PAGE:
10. A system according to claim 9, wherein the emission point is a cut out extending through the PCB, and wherein the RF absorber is allocated on a surface of the PCB close to the cut out.

11. A system according to claim 9, wherein a planar plate of the RF absorber is placed over or close to the discontinuity of the structure or material of the PCB without bending fitting around the side of the PCB.

12. A system according to claim 9, wherein the RF absorber for suppressing EMI from the emission point does not overlap the device component or an EMI shield.

13. A system according to claim 9, further comprising a grounded metal bracket mounted on the PCB, for enclosing an active device component mounted on the PCB, and wherein the RF absorber is applied on a top surface area of the PCB close to the metal bracket.

14. A system according to claim 9, wherein the material of the RF absorber includes at least one of at least one of ferrite, carbon, carbon fiber, alumina, sapphire, silica, titanium dioxide, iron, iron silicide and graphite.

15. A handheld communication device, comprising: a radio system, a printed circuit board (PCB) assembly having a PCB and device components mounted on the PCB for operation of the handheld communication device, the device components switching states or oscillating in the operation of the handheld communication device, the PCB being operatively coupling to the radio system when the PCB assembly and the radio system are installed in the handheld communication device, the PCB having a discontinuity of a structure or material, the discontinuity of the structure or material of the PCB being identified during testing and analyzing of the PCB as a potential source of electromagnetic interference (EMI), wherein testing includes testing whether one of the device components is a noise source generating frequency components resonant with a structure or material of the PCB and analyzing includes identifying an interference emission point different from the noise source in the PCB from the testing; and a radio frequency (RF) absorber configured to inhibit the EMI from the emission point, and secured to a surface of the PCB, over or close to the emission point identified from the testing and analyzing, for reducing the EMI from the emission point.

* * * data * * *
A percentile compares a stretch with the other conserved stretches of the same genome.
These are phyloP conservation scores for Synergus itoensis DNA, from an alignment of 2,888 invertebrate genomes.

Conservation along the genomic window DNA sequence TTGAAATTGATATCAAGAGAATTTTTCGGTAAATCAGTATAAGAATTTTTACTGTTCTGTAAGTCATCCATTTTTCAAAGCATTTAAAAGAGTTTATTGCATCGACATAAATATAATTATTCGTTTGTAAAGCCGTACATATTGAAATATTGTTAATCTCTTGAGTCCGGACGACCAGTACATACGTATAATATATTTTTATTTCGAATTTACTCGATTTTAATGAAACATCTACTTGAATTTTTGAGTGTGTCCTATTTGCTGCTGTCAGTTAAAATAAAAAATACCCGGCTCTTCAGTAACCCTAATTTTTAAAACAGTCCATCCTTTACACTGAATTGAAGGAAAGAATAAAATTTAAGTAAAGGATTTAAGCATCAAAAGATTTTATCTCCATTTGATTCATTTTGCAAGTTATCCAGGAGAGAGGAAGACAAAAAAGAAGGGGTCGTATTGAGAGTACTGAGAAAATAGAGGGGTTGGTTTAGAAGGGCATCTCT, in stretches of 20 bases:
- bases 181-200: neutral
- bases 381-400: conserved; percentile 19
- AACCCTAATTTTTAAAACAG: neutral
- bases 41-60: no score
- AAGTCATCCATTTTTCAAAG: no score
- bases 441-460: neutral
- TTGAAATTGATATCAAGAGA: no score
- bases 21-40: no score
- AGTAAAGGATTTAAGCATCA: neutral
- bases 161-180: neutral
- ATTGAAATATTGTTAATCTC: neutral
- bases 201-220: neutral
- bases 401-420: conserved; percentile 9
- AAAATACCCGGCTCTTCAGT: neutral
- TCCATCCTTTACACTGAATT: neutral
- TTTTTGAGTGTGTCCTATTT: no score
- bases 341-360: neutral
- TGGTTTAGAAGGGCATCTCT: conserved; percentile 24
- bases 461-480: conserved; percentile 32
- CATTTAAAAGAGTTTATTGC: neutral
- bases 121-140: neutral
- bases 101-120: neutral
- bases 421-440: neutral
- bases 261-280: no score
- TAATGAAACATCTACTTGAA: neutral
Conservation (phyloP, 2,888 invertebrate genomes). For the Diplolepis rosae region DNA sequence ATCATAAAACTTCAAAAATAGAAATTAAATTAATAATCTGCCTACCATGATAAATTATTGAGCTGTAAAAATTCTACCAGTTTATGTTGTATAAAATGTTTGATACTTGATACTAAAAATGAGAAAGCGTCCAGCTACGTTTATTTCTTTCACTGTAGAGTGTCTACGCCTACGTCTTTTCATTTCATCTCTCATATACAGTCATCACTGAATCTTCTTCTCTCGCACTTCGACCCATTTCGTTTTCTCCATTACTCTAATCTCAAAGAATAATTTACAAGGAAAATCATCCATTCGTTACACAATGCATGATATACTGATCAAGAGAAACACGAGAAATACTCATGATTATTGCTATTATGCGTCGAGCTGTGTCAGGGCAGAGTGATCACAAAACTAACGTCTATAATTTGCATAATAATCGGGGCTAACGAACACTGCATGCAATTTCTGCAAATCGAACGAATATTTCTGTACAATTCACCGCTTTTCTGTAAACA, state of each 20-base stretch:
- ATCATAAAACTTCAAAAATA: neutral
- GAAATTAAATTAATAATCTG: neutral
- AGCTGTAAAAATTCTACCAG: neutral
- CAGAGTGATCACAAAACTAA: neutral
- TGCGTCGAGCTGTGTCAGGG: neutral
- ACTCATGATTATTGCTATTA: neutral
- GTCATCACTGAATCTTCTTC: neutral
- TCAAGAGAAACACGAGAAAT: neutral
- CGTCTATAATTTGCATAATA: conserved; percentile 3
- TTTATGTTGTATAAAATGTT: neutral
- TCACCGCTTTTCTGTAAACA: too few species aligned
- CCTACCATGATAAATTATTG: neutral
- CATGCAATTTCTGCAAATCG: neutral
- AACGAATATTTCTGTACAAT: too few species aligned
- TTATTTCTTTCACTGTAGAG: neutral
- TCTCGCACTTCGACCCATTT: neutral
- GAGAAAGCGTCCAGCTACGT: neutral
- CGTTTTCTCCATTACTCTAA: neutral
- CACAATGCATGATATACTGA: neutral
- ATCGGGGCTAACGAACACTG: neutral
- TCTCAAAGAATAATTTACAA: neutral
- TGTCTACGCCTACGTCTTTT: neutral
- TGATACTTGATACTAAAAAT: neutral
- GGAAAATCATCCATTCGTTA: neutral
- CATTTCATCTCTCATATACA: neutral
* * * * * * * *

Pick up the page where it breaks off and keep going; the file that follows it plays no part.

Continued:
16. A system according to claim 15, wherein the emission point is a cut out extending through the PCB, and wherein the RF absorber is allocated on a surface of the PCB close to the cut out.

17. A system according to claim 15, wherein the RF absorber for suppressing EMI from the emission point does not overlap the device component or an EMI shield.

18. A system according to claim 15, further comprising a grounded metal bracket mounted on the PCB, for enclosing an active device component mounted on the PCB, and wherein the RF absorber is applied on a top surface area of the PCB close to the metal bracket.

19. A system according to claim 15, wherein the material of the RF absorber includes at least one of at least one of ferrite, carbon, carbon fiber, alumina, sapphire, silica, titanium dioxide, iron, iron silicide and graphite.

Description:

FIELD OF INVENTION

The present invention relates to handheld communication devices, and more specifically to a method and system for reducing self-interference in a handheld communication device.

BACKGROUND OF THE INVENTION

Handheld devices have been developed for a wide variety of applications, which include, for example, cell phones, personal digital assistants (PDAs), handheld computer terminals, scanners, and RFID readers/writers. Such handheld devices generally have a computer circuit on the main logic board (MLB), one or multiple radio systems for sharing data with other computers over the internet, cellular or proprietary networks, and interfaces for communicating with external devices, together with other components having user interfaces (e.g., displays, keyboards).

Since there is a demand to reduce the size of handheld devices, components tend to be placed closely together in the package of the handheld device. This increases the chances of electromagnetic energy emitted from one circuit getting into another and possibly causing performance degradation. This electromagnetic interference (EMI) includes radio frequency interference (RFI). The radio frequency interference that originates from a fast switching digital circuit will typically reach frequencies that are several decades above the lowest clock frequency of the other circuitry in the device. If the device contains a radio, there is a chance that part of the interference spectrum will land in the radio's operating band and will get picked up by its antenna subsystem; effectively desensitizing the radio.